As briefly mentioned above, deterrence is a topic of discussion in the cyber-security community. With state-sponsored cyber-attacks daily occurring in high numbers, it is a relevant discussion, especially for those occupying themselves with critical infrastructure, such as all organization in the energy industry. The focus of the debate within the cyber(-scientific) community is on whether offensive cyber-capabilities can be and are regarded as means of deterrence. The deterrence theory became well known during the Cold War and describes how one party can convince another party to not take action by using threats or using relatively small amounts of force. A commonly known example of this is nuclear deterrence; it is highly unlikely for nation A to attack nation B if the latter has nukes that could inflict harm of an unimaginable magnitude on nation A. In other words, deterrence was mainly what kept the Cold War cold. Having the cyber-capabilities to paralyze an adversary’s energy infrastructure could deter the adversary from attacking. A successful cyber-attack on, for example, the power grid could have a massive impact. Does knowing that your target has the capabilities to launch such a devastating attack deter you from attacking? Can we state that deterrence is possible in the cyber-domain? Can nations or maybe even organizations refrain adversaries from conducting cyber-attacks directed at them?


“Thus far, the chief purpose of our military establishment has been to win wars. From now

on its chief purpose must be to avert them.”

Bernard Brodie, military strategist, illustrating the deterrence effect, 19463.


Over the past years, many scholars from all over the world have been pondering these questions. As far as conclusions can be drawn on this subject in development, the answer for most scholars is: yes, but to a limited extent. The threat of retaliation is an important part of deterrence, but attribution of a cyber-attack is extremely hard, especially when it’s conducted by sophisticated nation-state actors. Adding to that, there is a great variety of actors in cyber-space, ranging from criminals to intelligence agencies, which means there are many motivations for cyber-attacks, making attribution even harder. Also, the red line, that is often more clear in other domains of warfare (sea, land, air, space), has not been drawn yet. Other scholars additionally argument that nation-states should regard cyber-space as one of the domains of deterrence, as in itself it’s just not enough4.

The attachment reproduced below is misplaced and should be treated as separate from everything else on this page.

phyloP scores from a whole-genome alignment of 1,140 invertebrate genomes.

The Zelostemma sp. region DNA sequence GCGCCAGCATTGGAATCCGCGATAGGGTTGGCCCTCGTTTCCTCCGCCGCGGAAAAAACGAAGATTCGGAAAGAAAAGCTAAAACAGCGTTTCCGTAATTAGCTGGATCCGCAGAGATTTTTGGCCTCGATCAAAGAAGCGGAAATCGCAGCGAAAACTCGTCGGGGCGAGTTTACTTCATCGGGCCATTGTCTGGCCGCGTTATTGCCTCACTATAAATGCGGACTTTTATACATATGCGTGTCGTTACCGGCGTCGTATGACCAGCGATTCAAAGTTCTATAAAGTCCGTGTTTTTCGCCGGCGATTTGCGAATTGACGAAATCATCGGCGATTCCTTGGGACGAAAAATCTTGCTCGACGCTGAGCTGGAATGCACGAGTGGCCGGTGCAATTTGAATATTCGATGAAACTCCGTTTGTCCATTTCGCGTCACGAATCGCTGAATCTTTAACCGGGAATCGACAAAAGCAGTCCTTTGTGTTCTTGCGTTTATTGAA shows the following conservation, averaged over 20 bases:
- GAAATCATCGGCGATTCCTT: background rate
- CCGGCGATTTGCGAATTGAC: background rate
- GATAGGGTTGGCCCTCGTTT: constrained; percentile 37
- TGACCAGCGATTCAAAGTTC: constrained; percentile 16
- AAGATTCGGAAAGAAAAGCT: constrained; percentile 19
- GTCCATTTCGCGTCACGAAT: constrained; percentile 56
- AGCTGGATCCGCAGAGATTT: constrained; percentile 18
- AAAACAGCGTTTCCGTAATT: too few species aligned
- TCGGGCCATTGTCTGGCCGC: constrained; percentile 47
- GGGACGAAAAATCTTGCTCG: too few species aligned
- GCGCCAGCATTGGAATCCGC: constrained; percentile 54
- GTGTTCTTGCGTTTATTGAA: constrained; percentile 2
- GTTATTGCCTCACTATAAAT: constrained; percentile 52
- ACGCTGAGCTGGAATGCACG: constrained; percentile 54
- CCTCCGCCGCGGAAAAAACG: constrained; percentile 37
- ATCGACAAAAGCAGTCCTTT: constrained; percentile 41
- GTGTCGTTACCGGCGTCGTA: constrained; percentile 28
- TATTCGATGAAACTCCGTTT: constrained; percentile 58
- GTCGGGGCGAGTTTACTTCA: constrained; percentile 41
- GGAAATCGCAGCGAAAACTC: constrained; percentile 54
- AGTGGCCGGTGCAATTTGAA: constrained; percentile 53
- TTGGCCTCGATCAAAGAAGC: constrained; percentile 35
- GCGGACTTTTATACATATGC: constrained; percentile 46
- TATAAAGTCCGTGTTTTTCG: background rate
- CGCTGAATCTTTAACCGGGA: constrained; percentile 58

So, concluding on deterrence, current belief is that deterring adversaries from attacking you through cyber-space is very hard and only possible to a certain extent. Scholars are suggesting to provide another framework for cyber-space than deterrence, but on what this framework should look like there’s no consensus yet. Perhaps luring conflicts, such as Ukraine-Russia or China-Taiwan/India/US will show if cyber-deterrence is possible. As a consequence, it is most likely that the number of cyber-attacks and its use as an effective means for supply-chain disruption is likely here to stay.



In summary, the energy industry, as part of critical infrastructure, is extremely vulnerable to disruptive cyber-attacks. From the way the IT and OT systems are being set up to IT-networks and (indirectly) to the internet, to the major implications of disruption in this sector, the energy industry has a target painted on its back, due to its attractiveness to cause supply chain havoc. Financially motivated actors are drawn to the sector due to the frightening impact their ransomware attacks could have, while nation-states seek to find points of leverage to disable their adversary’s capabilities, or even deter them from engaging in conflict at all.

This blog on disruption concludes the Hunt & Hackett series on the cyber-threats occurring in the energy industry, globally and in the Netherlands. The current trends and challenges for the industry have been analyzed and compared to the strategic interests of the most aggressive nations in the cyber-space of the energy industry, as data by Hunt & Hackett had indicated. These adversarial nations, being China, Russia, Iran and North Korea, are driven by a variety of motives but are united in the fact that their cyber-aggression has only just begun. Organizations active in the energy industry should remain vigilant and anticipate incoming cyber-attacks.